As the second part of the Grenfell Fire Enquiry got underway this week, it emerged that the manufacturers of the cladding used on the Grenfell Tower “refurbishment” had been fully aware of problems with the building material, despite their denials of any responsibility for the deaths of 72 residents of the block; made by them yesterday.
Emails from the cladding manufacture sent in 2013 were read out at the Inquiry which stated the material “should have been discontinued ten years ago”.
The 24-storey tower in north Kensington was refurbished between 2015 and 2016 and signed off as safe by Kensington and Chelsea council in July 2016, less than a year before the fatal fire. Despite repeated warnings from residents, as reported by this website; the building was deemed to be safe and a very aggressive manor was taken towards those residents who were highlighting before the fire that this was an avoidable tragedy waiting to happen.
The My London website has this report direct from the enquiry:
Opening the second stage of the Inquiry Richard Millett QC said that the “notion that Grenfell Tower was not compliant with building regulation B41 without anyone being at fault is "unlikely”. He told the gathering of bereaved, survivors and witnesses that: “Those who escaped from that burning building with their lives or lost loved ones are owed an honest and complete account of what happened and why it happened.”
He said that Kensington and Chelsea council which owned Grenfell Tower has admitted failings. The council leader, Elizabeth Campbell, has said the authority will lay bare some of its failings in its opening statement at the Inquiry later this week. Mr Millett said the council’s building control “inspected the site and signed off its refurbishment as compliant with building regulations. “Kensington and Chelsea Council has accepted that building control failed to ask for comprehensive details about the cladding, including the crown” on the top of the 24-storey building.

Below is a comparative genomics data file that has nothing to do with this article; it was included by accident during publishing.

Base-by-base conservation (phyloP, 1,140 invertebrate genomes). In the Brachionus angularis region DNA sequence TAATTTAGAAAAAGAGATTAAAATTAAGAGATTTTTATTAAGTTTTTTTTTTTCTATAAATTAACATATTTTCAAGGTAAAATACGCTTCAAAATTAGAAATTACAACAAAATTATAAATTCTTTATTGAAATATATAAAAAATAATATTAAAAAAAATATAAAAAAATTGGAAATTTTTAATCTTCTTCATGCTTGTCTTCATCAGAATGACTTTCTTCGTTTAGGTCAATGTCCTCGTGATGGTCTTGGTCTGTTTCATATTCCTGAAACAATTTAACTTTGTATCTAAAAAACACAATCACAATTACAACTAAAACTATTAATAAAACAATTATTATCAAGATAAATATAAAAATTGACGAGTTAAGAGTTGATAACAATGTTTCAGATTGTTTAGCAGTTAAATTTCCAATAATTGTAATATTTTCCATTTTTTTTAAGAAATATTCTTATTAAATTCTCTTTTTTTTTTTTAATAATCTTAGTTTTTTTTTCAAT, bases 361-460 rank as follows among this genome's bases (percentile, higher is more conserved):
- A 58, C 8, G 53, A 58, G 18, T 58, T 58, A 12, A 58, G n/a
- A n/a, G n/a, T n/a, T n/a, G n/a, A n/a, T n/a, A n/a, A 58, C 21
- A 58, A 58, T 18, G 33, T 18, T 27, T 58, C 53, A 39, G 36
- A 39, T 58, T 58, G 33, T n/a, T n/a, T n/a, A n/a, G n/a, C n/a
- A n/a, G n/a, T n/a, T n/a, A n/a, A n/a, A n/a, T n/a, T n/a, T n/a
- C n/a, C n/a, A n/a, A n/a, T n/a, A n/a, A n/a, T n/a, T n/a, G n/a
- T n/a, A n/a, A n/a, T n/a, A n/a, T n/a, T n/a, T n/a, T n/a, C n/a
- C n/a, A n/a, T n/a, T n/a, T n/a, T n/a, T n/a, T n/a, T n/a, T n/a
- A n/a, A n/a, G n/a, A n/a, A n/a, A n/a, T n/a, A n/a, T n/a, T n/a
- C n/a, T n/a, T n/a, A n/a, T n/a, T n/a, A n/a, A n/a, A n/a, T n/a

The news article goes further:
It also failed to ask for an up to date version of the refurbishment strategy and “accepted that it should not have issued a completion certificate” which it did on July 7 2016 - just under a year before the fatal fire at Grenfell. He said: “With the exception of Kensington and Chelsea Council, not any single core participant involved in the primary refurbishment had felt able to make any unqualified admission against its own interests.”
The hearing was told there had been 14 separate inspections of the work at Grenfell Tower and the “view expressed by building control was that the work was being completed to a high standard”.
It emerged that cladding manufacturer Arconic had concerns about the product back in 2013.
Marcus Taverner QC said Arconic knew the product would be used on Grenfell, that it was higher than 18m and it had seen the specification for the building back in 2013. He told the Inquiry: "We have recently seen information that suggest that Arconic knew that Reynabond PE in general and cassette form in particular was dangerous”.
Commenting on social media, Hilda Palmer from Greater Manchester Hazards said:
"We must not be diverted by those implicated divert us blaming each other. They're all to blame & should be on trial with government for lax business-friendly, "profits b4 people' deregulatory agenda allowing flammable cladding to be made, sold, put on bdgs & signed off as safe."
Source: My London website